Thursday Extras

Thursday Extra: "Computational epidemiology"

On Thursday, October 11, Professor Alberto Maria Segre of the University of Iowa will discuss recent work on modeling and analyzing the incidence and geographical distribution of disease in human populations:

Computational epidemiology lies at the intersection of computer science, engineering, statistics, and health care. Our goal is to inform public and hospital policy decisions on topics such as disease surveillance, disease prevention measures, and outbreak containment.

Refreshments will be served at 4:15 p.m. in the Computer Science Commons (Noyce 3817). The talk, Computational epidemiology, will follow at 4:30 p.m. in Noyce 3821. Everyone is welcome to attend!

Thursday Extra: "Algorithmic arts"

On Thursday, September 27, Professor Sam Rebelsky will discuss the emphasis on the algorithmic construction and transformation of graphic images in our CSC 151 course:

We have transformed the introductory course in computer science to emphasize the construction and manipulation of images. Students work with a drawing application, creating images by hand and with “scripts.”

The capstone project for the course is A Procedure is Worth 1000 Pictures, in which students write a program that, given a width and height, can generate one thousand different but related images that meet particular guidelines. The project must meet both studio and computer science design criteria. We do studio critiques of both the aesthetic and computational aspects of the projects.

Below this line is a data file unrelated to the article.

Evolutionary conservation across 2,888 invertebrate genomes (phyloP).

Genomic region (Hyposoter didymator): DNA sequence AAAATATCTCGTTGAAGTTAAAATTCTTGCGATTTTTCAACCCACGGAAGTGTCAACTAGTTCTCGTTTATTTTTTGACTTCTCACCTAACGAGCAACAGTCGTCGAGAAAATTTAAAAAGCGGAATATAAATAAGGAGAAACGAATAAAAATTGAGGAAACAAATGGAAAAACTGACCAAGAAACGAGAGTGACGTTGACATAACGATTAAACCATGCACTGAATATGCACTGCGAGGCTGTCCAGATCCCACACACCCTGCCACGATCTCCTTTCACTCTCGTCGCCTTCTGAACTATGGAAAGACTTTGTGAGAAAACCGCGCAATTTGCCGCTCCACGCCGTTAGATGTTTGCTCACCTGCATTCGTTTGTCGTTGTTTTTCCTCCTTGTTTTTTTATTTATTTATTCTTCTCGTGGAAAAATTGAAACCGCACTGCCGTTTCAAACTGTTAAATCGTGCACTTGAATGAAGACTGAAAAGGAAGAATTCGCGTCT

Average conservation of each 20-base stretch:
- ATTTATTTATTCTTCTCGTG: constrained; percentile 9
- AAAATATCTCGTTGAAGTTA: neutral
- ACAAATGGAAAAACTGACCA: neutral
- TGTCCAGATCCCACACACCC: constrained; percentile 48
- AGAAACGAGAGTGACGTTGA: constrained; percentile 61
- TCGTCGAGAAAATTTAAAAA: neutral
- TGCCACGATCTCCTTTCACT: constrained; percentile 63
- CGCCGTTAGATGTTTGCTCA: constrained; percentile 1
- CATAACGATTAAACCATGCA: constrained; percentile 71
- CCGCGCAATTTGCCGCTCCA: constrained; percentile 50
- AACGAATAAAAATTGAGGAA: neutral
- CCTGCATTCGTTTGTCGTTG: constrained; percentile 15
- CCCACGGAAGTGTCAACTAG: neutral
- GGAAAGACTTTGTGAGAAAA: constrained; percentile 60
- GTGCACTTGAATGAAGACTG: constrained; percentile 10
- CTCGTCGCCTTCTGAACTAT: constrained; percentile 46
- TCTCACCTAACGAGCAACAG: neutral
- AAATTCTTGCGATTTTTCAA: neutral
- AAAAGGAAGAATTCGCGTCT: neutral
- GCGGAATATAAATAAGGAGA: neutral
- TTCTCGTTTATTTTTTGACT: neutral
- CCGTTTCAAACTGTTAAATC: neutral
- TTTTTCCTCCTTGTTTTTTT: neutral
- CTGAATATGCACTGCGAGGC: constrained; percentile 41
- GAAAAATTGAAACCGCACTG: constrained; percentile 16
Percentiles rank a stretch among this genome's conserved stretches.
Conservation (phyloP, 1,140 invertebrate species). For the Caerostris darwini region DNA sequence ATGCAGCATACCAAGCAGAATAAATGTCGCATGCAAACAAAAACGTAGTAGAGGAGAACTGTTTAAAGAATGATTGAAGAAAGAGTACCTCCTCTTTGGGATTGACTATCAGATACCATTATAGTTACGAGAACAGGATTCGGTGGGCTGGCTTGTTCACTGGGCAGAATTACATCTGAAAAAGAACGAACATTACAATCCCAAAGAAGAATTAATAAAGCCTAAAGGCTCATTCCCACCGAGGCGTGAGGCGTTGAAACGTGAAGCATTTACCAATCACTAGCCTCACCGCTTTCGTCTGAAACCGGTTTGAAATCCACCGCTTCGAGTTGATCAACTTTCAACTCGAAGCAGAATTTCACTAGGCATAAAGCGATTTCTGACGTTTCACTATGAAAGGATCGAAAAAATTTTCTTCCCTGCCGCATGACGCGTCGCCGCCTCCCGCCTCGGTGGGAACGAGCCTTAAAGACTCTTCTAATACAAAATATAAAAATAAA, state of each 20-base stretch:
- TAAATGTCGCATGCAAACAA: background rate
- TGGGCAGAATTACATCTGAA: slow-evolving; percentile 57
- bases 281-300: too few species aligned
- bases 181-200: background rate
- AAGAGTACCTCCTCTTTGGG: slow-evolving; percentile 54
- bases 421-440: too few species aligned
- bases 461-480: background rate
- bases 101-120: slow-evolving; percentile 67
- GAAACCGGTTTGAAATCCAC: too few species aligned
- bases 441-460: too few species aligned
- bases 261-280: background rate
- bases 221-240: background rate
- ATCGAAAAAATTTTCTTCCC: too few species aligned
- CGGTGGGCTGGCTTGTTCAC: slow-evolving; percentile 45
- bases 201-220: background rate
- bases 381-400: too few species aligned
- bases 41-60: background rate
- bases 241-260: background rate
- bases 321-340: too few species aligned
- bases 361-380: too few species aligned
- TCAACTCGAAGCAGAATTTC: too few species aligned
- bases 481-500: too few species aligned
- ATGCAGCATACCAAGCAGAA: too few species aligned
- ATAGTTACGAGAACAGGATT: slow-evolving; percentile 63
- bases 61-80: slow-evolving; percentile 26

We are exploring ways to have students in this course collaborate with students in the introductory studio art course. One approach builds on a Modular Print project in the studio art course in which students build a square block that they then print in multiple rotations to achieve a more complex image. For the bridge activity, we expect that studio students can propose basic arrangements of the blocks, and CS students can build a program that helps the art students explore the design spaces those arrangements suggest.

Refreshments will be served at 4:15 p.m. in the Computer Science Commons (Noyce 3817). The talk, Algorithmic arts: bridging computer science and studio art, will follow at 4:30 p.m. in Noyce 3821. Everyone is welcome to attend!

Thursday Extra: "Dynamic code generation and what it takes to get there"

On Thursday, May 3, Isaiah Sarju 2013 will discuss the nature, history, and theory of security vulnerabilities associated with dynamic code generation:

More specifically, the talk will deal with the underlying hacking techniques and security principles which have led to research into dynamic code generation: the history of memory vulnerabilities, the security mechanisms which are used to protect against these attacks, and the state of the art of bypassing these protections.

Refreshments will be served at 4:15 p.m. in the Computer Science Commons (Noyce 3817). The talk, Dynamic code generation and what it takes to get there, will follow at 4:30 p.m. in Noyce 3821. Everyone is welcome to attend!

Thursday Extra: "Self-disclosing code"

On Thursday, April 26, Pelle Hall 2014, Andrew Hirakawa 2012, and Jennelle Nystrom 2014 will present the result of their work in summer 2011 on software that generates programs to duplicate the effects of operations that users perform in a graphical user interface.

Refreshments will be served at 4:15 p.m. in the Computer Science Commons (Noyce 3817). The talk, Self-disclosing code, will follow at 4:30 p.m. in Noyce 3821. Everyone is welcome to attend!

Thursday Extra: "K-selection on the GPU"

On Thursday, April 19, Tolu Alabi 2013, Brad Gordon 2012, and Russel Steinbach 2012 will discuss their work in summer 2011 on parallel algorithms for computing order statistics: